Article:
Inside the sacred space of suffering I have heard many lovingly whispered explanations for and answers to suffering.

  • You child is in a better place, you should be happy for that.
  • God is making you a better person with all of this.
  • God will punish [insert name of the errant spouse].
  • Things could always be worse.

On the surface there is truth in all of these statements; it is when we peer below the surface that we can see the difficulties in them. Yes, heaven is a better place. But the grief of a parent screams, “I want my daughter here now! This world is not a better place without her!” Indeed, God will make us better people as he redeems our suffering through our growth in him. Does that mean I must welcome suffering with open arms? Of course vengeance is the Lord’s, but for a man or woman who loves the betraying spouse that is little comfort.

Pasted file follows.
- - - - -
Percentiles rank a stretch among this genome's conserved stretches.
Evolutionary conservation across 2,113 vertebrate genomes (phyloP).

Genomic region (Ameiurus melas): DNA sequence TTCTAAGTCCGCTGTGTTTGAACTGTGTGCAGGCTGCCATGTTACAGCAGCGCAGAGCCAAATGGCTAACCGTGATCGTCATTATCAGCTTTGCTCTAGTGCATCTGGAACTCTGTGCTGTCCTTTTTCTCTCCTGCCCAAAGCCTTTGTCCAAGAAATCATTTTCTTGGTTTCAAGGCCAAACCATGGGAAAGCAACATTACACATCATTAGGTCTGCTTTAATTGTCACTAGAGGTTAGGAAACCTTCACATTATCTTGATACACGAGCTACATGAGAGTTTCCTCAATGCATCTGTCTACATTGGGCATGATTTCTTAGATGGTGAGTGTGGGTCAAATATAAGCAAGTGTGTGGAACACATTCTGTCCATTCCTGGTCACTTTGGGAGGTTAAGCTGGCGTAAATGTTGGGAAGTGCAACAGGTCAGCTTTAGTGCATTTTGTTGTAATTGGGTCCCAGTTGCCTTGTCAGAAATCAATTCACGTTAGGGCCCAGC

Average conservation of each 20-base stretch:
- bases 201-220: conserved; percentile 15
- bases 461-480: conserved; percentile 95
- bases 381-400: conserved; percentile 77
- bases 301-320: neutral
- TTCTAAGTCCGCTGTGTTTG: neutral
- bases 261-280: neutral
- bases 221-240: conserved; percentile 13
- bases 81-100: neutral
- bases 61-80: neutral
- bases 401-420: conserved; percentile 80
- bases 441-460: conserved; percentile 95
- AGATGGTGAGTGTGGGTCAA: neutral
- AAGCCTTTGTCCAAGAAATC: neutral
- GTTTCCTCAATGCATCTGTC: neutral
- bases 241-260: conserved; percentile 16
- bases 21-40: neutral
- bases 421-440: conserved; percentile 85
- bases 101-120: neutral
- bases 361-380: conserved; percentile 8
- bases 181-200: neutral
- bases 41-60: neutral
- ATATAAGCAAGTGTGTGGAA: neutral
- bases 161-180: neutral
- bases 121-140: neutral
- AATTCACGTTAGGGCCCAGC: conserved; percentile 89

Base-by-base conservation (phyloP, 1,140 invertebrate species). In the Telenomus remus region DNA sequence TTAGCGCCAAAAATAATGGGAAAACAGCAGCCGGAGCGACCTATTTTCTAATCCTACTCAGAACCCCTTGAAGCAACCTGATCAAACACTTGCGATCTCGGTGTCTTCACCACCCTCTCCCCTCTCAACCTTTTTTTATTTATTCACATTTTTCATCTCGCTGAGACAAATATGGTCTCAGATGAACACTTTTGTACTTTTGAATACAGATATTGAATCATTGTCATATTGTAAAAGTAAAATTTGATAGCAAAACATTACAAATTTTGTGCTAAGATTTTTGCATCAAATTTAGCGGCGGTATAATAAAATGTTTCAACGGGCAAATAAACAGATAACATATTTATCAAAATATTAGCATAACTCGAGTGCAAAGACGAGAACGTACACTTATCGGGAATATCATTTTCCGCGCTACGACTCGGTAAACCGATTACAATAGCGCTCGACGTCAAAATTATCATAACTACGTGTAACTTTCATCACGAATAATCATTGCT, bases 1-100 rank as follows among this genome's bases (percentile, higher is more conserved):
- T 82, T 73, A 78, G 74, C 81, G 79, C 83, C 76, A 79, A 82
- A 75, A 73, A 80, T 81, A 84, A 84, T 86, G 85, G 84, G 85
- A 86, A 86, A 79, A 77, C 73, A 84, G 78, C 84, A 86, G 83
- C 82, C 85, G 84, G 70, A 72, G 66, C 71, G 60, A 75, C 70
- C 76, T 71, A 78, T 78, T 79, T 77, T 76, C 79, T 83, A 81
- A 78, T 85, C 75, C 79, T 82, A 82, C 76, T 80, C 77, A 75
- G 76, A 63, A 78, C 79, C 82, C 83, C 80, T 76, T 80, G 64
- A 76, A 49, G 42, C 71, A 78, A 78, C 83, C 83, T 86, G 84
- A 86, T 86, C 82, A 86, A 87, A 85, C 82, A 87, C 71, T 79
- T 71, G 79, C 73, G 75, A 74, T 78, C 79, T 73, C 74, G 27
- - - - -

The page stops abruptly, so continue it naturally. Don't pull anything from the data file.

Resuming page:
Things could always be worse. But that does not ease the real suffering of the present (though it is quite effective at inducing guilt for the sufferer).

In the sacred space of suffering God calls me to bear witness to pain. To acknowledge the unfairness and injustice of suffering. To be a quiet whisper of his love in the midst of it all, reminding that he is present and loving and always will be. He calls me to walk through it with his children, not to understand it or explain it away.

Into the sacred space of suffering God calls us all to enter softly.

About 8 years ago, on the 3rd Sunday my husband and I spent with a congregation that had invited him to come preach for them, we decided to attend the young professionals’ class and get to know some of the younger folk. That day the discussion centered around loving our neighbors. For 30 minutes or so the group spoke of the nature of love and who constitutes a neighbor.